I want to calculate the number of $8$ letter words that can be formed using the letters of the word $TIDE$. However, in any word only one permutation of the word $TIDE$ should be present. That means among the $8$ letters I should not have four twins.

For example, $ITDETTDD$ is a valid word since I have only one permutation of $TIDE$ and I cannot get other if i remove already obtained Permutation. But the word $TTIIEEDD$ or $TDEIDEIT$ is not valid since I can get two possible permutations.

My try: we have $8$ positions. Each position can have $4$ choices from $T$, $I$, $D$ and $E$.

So total words =$4^8$.

From this if we remove all the words of the form $TTIIEEDD$ we get all the words that contain only one string of $TIDE$.

Now all the words of the form $TTIIEEDD$ is $\frac{8!}{2!2!2!2!}$

So required answer is $$4^8-\frac{8!}{2!2!2!2!}=63016$$

EDIT: Well i got a different way to do it:

Since each letter must appear atleast once,In four places if we fix the letters $T$, $I$, $D$, $E$. then remaining four places have the following possible cases

Case $1.$ Words of the form $TIDETTTT$ which means eaxctly one letter repeated four times in other four places. So number of such words is

$$\binom{4}{1} \times \frac{8!}{5!}$$

Case $2.$ words of the form $TIDETTTD$ where exactly two letters occupy in other four places, but one repeats thrice.So all such words are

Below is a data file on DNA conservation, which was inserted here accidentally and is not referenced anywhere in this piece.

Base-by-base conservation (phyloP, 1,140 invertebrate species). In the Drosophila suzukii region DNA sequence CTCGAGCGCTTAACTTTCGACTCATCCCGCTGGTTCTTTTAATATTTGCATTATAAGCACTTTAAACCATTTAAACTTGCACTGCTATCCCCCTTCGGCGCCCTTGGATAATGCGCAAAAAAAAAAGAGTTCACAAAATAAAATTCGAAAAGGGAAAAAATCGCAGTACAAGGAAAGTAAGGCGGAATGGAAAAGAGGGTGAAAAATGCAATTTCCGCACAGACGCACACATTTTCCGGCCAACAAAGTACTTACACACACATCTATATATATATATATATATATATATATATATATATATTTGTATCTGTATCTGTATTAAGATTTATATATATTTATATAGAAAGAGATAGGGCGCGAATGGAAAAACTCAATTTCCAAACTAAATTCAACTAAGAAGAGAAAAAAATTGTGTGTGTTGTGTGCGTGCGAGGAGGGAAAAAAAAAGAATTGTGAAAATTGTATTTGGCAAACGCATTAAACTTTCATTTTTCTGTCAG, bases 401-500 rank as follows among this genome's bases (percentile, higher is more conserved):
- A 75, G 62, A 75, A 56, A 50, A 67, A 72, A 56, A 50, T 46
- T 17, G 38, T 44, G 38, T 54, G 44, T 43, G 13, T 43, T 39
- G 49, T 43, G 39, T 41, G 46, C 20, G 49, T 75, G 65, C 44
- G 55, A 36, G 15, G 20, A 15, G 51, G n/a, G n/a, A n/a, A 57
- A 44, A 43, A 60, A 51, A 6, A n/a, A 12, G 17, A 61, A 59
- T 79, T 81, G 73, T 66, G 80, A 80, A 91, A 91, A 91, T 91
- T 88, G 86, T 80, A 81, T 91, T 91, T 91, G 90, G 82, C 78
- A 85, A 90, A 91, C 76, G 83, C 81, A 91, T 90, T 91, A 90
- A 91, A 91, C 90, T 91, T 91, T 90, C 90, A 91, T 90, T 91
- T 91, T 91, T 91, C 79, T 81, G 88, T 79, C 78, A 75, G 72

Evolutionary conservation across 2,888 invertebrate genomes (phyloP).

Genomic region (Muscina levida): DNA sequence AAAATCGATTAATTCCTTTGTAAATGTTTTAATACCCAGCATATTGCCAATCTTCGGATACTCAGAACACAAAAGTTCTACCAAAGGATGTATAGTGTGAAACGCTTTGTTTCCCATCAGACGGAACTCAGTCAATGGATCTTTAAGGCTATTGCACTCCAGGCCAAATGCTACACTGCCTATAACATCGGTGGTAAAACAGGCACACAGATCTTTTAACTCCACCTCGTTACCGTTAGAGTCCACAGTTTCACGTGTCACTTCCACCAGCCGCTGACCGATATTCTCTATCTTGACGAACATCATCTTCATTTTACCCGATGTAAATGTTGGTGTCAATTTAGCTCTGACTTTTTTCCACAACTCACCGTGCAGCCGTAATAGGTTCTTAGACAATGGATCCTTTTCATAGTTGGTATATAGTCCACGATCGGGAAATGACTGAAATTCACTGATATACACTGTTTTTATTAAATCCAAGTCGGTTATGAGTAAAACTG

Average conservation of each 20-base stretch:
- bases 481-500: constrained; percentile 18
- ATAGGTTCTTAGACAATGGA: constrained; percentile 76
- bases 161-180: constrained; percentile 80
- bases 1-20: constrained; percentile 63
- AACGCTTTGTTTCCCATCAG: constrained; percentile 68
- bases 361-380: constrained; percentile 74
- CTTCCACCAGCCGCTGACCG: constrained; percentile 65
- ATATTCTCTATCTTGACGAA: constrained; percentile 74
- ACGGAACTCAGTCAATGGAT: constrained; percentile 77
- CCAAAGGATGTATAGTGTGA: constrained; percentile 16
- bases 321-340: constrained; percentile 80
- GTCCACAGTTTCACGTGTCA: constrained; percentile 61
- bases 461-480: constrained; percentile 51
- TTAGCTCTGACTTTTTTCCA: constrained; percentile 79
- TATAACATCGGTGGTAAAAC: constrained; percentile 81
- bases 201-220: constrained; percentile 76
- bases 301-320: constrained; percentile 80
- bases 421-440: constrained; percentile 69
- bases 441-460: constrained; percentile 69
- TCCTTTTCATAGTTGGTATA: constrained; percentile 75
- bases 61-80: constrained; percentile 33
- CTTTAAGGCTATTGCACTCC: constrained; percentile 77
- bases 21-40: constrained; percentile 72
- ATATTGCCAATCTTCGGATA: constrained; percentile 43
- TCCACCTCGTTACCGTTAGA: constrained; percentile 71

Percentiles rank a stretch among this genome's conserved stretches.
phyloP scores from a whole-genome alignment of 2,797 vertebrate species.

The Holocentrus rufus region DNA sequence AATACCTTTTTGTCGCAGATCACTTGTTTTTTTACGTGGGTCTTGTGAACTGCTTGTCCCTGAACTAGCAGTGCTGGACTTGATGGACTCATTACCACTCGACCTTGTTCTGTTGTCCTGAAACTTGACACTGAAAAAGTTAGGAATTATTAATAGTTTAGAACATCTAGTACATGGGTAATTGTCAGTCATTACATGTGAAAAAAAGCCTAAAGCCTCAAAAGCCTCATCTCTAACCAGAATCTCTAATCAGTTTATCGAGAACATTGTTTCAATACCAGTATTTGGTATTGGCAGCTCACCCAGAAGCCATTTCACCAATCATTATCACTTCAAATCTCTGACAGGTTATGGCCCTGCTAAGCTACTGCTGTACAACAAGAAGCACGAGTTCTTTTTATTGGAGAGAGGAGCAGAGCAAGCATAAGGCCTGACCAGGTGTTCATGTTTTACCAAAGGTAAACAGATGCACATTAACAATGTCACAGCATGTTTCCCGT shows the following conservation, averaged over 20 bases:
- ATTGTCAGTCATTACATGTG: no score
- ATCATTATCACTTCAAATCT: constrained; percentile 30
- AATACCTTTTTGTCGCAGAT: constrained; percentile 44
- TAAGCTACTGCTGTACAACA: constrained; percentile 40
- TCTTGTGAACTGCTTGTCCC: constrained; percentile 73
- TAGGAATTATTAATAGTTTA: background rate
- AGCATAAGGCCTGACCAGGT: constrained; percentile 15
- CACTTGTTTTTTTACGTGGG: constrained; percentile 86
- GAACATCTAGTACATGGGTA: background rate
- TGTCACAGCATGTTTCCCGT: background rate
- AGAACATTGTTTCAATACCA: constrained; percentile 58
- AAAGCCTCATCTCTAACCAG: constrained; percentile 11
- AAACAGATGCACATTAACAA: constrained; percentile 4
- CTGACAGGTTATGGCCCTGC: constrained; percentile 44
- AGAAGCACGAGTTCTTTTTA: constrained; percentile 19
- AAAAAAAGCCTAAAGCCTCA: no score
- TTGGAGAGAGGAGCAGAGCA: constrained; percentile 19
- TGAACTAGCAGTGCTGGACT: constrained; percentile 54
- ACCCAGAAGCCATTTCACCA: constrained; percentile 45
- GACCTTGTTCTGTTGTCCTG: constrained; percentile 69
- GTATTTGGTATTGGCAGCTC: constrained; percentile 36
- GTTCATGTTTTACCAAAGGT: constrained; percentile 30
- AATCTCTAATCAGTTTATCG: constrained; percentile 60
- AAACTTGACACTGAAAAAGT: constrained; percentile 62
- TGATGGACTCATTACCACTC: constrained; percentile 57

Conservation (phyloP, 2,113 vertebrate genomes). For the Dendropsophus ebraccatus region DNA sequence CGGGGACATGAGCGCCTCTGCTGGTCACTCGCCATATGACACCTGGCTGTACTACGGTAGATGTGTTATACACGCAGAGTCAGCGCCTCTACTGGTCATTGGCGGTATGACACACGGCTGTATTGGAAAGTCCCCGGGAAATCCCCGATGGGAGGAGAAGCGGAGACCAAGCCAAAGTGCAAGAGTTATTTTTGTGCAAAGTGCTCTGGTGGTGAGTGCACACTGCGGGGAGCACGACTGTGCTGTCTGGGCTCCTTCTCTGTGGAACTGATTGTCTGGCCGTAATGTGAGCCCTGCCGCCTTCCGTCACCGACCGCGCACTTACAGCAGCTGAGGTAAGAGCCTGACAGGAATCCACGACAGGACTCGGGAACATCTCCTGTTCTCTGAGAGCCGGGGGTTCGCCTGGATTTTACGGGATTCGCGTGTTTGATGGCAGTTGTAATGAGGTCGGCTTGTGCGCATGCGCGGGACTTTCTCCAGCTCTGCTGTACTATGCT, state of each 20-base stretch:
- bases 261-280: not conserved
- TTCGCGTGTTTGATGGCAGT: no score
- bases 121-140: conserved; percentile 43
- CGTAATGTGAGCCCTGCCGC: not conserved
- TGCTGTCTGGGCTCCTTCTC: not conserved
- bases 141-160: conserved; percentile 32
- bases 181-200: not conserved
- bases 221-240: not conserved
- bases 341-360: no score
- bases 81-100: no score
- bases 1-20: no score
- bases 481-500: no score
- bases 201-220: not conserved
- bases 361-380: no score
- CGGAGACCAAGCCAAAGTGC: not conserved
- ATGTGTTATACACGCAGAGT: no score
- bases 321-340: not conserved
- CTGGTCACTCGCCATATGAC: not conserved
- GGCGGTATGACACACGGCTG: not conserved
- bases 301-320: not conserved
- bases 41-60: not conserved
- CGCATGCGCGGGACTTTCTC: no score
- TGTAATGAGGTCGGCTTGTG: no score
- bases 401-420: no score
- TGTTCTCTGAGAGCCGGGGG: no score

$$\binom{4}{2} \times 2 \times \frac{8!}{4!2!}$$

Case $3.$ Words of form $TIDETTDD$ where exactly two letters occupy in other four places,but each repeated twice. Number of such words are

$$\binom{4}{2} \times \frac{8!}{3!3!}$$

Case $4.$ Words of form $TIDETTDE$ where exactly three letters occupy other four places and among them one repeats twice. Number of such words are

$$\binom{4}{3} \times 3 \times \frac{8!}{3!2!2!}$$

Hence final answer will be sum of all the above which is

$$8! \left(\frac{4}{120}+\frac{1}{4}+\frac{1}{6}+\frac{1}{2}\right)=38304$$

  • $\begingroup$ I do not understand the problem. Is the "For example" part of the problem description, or is it your interpretation? I do not see TIDE at all in ITDETTDD. $\endgroup$ Jan 9 '16 at 18:29
  • $\begingroup$ No the word $TIDE$ need not be present in that order. if am able to form $TIDE$ if they are in random order also we count it. $\endgroup$ Jan 9 '16 at 18:31
  • 1